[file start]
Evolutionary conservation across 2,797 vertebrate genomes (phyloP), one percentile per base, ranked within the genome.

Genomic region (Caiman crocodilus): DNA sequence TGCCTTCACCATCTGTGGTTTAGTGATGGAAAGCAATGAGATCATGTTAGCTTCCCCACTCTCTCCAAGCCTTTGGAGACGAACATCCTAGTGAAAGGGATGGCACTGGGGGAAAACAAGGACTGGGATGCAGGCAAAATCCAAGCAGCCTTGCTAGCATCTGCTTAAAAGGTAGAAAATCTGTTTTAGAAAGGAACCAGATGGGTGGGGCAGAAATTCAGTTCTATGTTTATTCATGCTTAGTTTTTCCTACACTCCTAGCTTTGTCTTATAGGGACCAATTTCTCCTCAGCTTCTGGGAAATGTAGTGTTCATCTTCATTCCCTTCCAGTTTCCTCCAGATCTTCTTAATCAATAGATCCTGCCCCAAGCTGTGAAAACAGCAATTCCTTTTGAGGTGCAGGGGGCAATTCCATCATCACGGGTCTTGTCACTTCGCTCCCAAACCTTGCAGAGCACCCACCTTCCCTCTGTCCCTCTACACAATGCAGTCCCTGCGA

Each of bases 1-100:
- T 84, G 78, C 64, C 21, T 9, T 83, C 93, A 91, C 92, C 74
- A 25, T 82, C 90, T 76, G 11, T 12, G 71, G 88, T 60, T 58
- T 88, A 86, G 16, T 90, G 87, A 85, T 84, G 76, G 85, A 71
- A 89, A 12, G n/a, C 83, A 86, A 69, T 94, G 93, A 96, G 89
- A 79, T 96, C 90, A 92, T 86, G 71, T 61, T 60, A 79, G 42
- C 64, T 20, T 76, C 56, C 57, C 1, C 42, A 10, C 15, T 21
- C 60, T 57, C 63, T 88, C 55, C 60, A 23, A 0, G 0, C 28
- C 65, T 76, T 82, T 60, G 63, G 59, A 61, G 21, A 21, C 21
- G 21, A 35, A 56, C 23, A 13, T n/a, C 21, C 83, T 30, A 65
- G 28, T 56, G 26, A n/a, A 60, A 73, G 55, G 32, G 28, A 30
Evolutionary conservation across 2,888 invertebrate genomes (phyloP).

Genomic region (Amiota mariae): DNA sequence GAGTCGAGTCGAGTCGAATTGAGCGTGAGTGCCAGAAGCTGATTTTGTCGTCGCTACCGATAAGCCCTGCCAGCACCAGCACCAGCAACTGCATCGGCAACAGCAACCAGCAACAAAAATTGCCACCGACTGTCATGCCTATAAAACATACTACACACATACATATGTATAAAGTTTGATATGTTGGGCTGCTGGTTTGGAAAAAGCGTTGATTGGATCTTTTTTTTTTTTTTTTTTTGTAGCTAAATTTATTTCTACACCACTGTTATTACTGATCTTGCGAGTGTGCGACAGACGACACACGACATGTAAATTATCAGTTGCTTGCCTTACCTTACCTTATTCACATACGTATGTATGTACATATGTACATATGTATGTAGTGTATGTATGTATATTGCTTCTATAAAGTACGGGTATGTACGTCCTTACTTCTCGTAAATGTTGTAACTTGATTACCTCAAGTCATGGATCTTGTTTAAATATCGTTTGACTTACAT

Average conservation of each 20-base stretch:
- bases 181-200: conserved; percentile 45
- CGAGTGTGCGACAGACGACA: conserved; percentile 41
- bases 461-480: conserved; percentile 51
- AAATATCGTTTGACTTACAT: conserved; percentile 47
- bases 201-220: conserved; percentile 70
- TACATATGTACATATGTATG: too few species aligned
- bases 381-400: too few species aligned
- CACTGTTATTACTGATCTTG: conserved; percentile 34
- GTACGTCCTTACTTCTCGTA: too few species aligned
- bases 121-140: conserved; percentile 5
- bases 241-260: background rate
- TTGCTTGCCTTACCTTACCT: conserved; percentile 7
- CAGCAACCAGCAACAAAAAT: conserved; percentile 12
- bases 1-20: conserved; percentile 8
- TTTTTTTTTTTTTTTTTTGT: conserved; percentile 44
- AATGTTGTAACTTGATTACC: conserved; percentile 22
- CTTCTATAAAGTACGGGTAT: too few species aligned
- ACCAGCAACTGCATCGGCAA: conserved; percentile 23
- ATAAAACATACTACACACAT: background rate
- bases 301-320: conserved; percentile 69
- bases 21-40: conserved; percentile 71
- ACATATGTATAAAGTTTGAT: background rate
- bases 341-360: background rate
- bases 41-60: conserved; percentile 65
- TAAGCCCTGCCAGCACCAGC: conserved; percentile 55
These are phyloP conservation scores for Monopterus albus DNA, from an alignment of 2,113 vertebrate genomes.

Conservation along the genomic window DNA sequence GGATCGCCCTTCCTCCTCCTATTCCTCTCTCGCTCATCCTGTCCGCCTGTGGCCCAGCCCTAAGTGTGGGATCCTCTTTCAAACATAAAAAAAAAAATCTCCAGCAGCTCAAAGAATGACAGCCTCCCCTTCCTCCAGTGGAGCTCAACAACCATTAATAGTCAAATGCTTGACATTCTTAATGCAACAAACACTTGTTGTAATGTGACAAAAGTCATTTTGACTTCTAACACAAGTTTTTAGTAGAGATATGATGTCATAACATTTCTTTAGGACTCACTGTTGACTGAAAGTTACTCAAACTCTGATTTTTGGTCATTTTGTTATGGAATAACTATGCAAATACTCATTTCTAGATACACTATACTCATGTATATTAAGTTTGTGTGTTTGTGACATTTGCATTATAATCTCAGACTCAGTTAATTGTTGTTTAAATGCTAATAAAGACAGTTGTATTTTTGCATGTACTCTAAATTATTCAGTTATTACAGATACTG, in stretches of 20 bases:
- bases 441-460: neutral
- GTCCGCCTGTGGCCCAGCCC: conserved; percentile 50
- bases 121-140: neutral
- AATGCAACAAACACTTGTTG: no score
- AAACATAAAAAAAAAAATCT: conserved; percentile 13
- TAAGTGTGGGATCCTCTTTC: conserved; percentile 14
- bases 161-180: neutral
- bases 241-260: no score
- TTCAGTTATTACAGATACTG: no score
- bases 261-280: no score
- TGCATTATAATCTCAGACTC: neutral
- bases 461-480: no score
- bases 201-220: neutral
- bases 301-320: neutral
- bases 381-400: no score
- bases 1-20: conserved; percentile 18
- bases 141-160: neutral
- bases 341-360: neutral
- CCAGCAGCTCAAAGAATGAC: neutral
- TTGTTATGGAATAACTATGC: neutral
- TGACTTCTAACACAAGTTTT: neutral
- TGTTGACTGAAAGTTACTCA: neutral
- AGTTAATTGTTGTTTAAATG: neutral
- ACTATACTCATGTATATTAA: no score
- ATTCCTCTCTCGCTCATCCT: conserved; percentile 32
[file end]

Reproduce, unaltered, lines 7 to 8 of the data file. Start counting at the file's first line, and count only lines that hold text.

- A 89, A 12, G n/a, C 83, A 86, A 69, T 94, G 93, A 96, G 89
- A 79, T 96, C 90, A 92, T 86, G 71, T 61, T 60, A 79, G 42